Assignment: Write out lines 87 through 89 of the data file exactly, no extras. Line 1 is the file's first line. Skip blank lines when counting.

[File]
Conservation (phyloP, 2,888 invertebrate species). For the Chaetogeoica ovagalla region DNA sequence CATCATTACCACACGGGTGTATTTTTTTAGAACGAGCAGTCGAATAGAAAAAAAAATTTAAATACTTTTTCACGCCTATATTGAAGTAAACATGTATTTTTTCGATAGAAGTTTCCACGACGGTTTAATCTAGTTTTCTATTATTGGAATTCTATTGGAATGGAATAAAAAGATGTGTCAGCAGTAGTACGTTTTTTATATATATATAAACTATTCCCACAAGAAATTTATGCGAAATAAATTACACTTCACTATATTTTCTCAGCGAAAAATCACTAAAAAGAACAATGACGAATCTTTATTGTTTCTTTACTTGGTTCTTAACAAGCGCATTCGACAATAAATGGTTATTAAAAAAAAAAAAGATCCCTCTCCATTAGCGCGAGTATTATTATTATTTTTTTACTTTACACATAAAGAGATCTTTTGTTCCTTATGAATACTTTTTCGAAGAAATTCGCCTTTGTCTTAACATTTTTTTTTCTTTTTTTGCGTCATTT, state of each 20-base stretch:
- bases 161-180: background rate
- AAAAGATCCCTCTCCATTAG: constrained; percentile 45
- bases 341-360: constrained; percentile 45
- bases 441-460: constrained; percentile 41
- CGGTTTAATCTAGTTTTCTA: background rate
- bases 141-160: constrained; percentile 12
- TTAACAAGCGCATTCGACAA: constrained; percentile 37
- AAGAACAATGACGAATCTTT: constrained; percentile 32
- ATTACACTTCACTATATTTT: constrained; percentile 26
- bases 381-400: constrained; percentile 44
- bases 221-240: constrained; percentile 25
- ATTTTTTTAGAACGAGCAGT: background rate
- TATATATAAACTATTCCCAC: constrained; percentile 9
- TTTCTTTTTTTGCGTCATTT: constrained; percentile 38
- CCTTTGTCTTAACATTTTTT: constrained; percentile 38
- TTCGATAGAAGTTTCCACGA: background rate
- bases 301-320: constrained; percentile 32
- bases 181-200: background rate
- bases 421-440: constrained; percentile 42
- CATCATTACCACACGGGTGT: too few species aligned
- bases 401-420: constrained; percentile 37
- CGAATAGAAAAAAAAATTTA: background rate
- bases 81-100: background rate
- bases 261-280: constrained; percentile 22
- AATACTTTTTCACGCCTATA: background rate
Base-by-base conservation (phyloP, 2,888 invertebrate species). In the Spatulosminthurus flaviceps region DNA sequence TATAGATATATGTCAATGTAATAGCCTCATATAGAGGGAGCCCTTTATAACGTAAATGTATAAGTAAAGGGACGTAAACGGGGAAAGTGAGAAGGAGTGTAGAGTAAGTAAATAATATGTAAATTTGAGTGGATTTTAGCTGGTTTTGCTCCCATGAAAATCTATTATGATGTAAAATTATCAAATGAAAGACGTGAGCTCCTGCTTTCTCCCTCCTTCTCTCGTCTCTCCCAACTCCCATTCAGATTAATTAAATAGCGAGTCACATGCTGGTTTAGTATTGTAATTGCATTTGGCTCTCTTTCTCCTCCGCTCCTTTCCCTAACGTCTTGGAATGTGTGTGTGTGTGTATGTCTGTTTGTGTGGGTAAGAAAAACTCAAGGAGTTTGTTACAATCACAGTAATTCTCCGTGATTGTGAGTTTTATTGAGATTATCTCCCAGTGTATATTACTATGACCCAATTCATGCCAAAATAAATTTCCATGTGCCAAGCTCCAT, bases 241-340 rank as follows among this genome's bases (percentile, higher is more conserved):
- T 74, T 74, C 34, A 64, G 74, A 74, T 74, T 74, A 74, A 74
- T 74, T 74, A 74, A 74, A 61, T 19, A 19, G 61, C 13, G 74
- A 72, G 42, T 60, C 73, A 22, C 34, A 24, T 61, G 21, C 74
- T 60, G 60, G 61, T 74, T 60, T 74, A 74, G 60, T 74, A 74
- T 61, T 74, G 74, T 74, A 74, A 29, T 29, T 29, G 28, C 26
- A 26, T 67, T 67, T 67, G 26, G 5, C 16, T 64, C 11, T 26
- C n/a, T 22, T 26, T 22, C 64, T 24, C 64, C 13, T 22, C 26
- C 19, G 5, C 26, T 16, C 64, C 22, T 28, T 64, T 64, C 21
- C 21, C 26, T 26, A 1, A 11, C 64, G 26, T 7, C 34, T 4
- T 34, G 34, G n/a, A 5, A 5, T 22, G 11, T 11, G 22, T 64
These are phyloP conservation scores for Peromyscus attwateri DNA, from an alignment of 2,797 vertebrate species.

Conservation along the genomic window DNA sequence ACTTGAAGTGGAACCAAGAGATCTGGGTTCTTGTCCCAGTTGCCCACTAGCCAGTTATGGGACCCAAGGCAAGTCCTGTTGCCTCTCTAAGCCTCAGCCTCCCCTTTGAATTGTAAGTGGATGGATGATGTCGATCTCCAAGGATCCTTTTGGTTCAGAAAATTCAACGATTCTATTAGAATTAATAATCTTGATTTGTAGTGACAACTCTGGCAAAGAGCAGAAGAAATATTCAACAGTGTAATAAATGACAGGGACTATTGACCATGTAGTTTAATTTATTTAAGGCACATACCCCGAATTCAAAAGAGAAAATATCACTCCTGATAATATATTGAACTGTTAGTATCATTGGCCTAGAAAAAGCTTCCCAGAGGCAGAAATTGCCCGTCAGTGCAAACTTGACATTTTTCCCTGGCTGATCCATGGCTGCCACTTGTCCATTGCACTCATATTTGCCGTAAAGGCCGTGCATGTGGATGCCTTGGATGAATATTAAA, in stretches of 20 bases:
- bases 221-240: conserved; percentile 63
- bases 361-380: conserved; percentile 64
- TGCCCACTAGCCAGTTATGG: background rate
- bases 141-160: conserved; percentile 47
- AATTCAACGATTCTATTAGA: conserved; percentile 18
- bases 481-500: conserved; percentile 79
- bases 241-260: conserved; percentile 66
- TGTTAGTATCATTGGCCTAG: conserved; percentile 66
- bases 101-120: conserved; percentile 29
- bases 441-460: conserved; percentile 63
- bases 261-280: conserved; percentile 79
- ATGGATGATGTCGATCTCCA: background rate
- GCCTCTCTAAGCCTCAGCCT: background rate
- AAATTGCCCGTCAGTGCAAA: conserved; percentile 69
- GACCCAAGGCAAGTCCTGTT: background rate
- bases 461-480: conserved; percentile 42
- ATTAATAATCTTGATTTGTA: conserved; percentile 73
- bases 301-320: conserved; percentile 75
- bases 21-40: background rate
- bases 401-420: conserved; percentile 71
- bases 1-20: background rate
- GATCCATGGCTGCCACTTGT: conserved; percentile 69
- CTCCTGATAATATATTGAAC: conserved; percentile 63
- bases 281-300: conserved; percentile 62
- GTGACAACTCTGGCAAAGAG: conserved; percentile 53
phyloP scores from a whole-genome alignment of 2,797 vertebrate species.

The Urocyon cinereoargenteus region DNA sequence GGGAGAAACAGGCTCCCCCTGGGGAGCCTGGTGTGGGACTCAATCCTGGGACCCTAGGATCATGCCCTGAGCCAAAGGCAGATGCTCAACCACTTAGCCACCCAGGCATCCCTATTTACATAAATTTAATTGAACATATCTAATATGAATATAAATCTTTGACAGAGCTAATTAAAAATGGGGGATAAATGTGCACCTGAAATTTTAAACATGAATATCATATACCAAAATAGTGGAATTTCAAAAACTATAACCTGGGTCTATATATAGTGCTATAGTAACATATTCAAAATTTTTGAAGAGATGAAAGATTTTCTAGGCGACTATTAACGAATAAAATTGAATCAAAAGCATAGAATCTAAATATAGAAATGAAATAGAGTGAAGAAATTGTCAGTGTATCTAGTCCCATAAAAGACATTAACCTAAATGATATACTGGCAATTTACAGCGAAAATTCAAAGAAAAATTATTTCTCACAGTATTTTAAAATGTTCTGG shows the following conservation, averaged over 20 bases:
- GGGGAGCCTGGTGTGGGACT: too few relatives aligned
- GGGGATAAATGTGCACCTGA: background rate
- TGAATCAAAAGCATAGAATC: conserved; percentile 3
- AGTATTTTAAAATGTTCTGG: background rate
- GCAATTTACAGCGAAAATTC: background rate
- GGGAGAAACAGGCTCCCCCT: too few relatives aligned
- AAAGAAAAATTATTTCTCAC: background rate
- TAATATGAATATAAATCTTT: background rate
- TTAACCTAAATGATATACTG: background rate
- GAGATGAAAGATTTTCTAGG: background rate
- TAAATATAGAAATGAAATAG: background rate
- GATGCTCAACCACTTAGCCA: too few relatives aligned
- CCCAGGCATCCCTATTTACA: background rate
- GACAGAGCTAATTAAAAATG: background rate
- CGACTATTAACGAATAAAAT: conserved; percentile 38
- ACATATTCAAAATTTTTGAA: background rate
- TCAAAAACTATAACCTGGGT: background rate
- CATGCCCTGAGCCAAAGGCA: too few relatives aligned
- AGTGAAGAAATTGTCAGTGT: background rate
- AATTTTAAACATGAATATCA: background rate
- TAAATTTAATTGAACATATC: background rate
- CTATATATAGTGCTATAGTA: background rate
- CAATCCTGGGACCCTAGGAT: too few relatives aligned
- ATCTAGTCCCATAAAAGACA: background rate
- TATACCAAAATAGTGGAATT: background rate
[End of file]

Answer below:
- TAAATTTAATTGAACATATC: background rate
- CTATATATAGTGCTATAGTA: background rate
- CAATCCTGGGACCCTAGGAT: too few relatives aligned